AS IT TURNS OUT, SOCCER’S LOSS WAS SAILING’S GAIN.
If fate hadn’t decided otherwise, Marc Lagesse would most likely have continued his teenage years growing up near Johannesburg, happily playing soccer and baseball. But a knee injury brought about an abrupt change in direction.
‘As a teenager, it’s quite a blow to be told to stop playing sport,’ Lagesse recalls. ‘But then the doctor said, “You can always take up sailing.” So it was purely by accident, actually, but I took to it like a duck to water.
It was why I got into it so late; I hadn’t done the whole Optimist/dinghy thing.’
With time logged on the Vaal Dam, fate offered a more helpful hand when the time came for military service. ‘At that time, if you grew up anywhere in SA you went to the army but because of my sailing background I was fortunately earmarked for the navy. Then I got lucky again because our commanding officer at SAS Saldanha was a keen sailor and made sailing part of the basic training, so I ended up as one of the instructors.
Military service completed, Lagesse followed a more typical trajectory in the sailing world. ‘We met the local Cape Town racing elite – people like Geoff Meek – and raced with them.’ What followed was a natural
progression, with Lagesse first working for North Sails in Cape Town; then three years later, he received an offer to race on the now legendary Simonis-designed, South African-built maxi Broomstick across the Atlantic. This phase of the sailor’s life led to work at North Sails UK and match racing with the likes of Andy Beadsworth and Eddie Warden Owen. ‘That was when I became a professional sailor,’ says Lagesse.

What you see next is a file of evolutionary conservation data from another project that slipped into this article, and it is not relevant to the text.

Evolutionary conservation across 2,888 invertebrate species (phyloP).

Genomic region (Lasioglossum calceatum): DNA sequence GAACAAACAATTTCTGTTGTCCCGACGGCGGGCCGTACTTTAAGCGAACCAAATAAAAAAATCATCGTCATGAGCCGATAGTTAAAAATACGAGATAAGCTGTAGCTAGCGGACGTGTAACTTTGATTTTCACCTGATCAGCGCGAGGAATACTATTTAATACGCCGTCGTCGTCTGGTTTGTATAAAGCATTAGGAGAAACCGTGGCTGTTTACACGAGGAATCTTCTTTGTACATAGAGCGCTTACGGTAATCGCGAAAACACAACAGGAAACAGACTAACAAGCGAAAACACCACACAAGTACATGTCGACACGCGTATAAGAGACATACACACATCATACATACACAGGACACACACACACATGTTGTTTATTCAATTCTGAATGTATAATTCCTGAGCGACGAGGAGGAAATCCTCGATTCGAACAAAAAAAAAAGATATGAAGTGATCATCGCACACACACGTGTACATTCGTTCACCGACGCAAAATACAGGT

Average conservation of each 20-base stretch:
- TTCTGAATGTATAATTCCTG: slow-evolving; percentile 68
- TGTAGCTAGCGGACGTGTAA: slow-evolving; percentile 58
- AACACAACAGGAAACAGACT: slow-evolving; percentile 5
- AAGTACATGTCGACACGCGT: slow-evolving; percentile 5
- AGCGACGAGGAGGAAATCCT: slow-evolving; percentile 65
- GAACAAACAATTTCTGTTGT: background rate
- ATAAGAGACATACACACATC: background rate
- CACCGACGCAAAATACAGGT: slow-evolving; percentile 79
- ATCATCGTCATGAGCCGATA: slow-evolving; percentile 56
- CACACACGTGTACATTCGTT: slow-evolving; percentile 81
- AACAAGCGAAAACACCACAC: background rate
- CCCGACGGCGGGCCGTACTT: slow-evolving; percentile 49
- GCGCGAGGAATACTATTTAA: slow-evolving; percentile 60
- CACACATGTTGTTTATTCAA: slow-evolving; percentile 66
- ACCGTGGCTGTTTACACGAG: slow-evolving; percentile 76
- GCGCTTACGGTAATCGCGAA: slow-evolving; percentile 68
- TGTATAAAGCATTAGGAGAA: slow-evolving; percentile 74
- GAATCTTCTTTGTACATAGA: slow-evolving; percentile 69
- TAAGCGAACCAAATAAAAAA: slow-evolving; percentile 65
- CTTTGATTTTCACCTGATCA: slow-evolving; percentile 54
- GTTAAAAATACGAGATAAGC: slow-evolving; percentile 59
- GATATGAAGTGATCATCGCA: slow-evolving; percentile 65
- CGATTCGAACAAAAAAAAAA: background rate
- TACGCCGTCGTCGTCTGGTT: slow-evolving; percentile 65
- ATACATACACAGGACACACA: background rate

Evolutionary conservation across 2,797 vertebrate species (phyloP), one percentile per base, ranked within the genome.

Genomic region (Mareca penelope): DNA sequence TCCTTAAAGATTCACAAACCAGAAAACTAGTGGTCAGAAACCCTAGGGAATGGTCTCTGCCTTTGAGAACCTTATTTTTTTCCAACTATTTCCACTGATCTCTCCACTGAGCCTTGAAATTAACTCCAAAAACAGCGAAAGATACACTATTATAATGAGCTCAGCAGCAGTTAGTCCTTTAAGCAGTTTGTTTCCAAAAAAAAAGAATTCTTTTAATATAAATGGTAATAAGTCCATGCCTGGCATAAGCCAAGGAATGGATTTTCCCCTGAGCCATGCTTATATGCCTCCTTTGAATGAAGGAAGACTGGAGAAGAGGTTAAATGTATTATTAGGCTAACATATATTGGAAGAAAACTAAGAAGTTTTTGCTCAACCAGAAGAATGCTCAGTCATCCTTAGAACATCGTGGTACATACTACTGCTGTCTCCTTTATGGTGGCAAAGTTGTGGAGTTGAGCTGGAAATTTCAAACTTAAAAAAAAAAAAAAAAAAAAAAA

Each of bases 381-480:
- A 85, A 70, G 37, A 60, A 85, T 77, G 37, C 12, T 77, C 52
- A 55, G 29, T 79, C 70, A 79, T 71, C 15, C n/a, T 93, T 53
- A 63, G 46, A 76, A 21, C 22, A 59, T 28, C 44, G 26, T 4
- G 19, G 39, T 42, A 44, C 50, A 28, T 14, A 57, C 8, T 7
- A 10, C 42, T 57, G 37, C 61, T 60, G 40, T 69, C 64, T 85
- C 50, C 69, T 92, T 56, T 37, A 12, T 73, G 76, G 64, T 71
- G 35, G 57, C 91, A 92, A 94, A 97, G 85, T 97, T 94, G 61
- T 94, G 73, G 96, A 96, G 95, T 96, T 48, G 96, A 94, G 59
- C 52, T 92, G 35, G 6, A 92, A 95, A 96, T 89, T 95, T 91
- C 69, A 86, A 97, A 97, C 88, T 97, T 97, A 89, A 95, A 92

Phil Gutsche helped shape Lagesse’s future by giving him the opportunity to run the 60ft Warrior while studying IT, after which he opened his own IT business.
It was the Royal Cape Yacht Club’s Shosholoza America’s Cup campaign that hit the reset button for Lagesse. ‘Paul Standbridge called me up and said, “You can sail, you can turn on a computer; I think you should come and be the navigator.” So we all got on a jet and went to Valencia.
‘It was obviously a massive opportunity,’ Lagesse acknowledges, ‘which led to a second America’s Cup campaign and my career as it is today. Would I have become a full-time racing sailor without Shosholoza? Probably not, but I would have been doing something with electronics in the marine industry. When Shosholoza came along, electronics were still seen as a black art on yachts but, fortunately, I had my head around it. As I tell anyone who wants to be a navigator, the navigating is the easy part. Keeping the system up and running is the tricky bit. It was true then and it’s still true now.’
Few professional racing sailors make their living from doing exactly the same thing over and over again, and Lagesse is no exception.
Indeed, doing the unexpected can deliver the highlights of a season – providing, of course, the calculated gamble pays off… And so it was on the 2017 Cape2Rio race, with Lagesse helping to call the shots from the navigation station on Stefan Jentzsch’s South African-designed Carkeek 47 Black Pearl.
He recalls: ‘It was an interesting race for us. Traditionally you have to go around the St Helena high, which adds a lot of miles, and the forecast was pretty average, so we ended up almost sailing the rhumb line right through the high pressure. The crew were all on board with the decision, though I did get some raised eyebrows when we were going upwind on a race that’s traditionally downwind, at one point even pointing back towards Cape Town. Of course, no decision like that is made on the spur of the moment, and Lagesse had done a lot of work pre-start with weather and routing guru Marcel van Triest, whose analysis suggested the critical call would come at a designated waypoint three days into the race.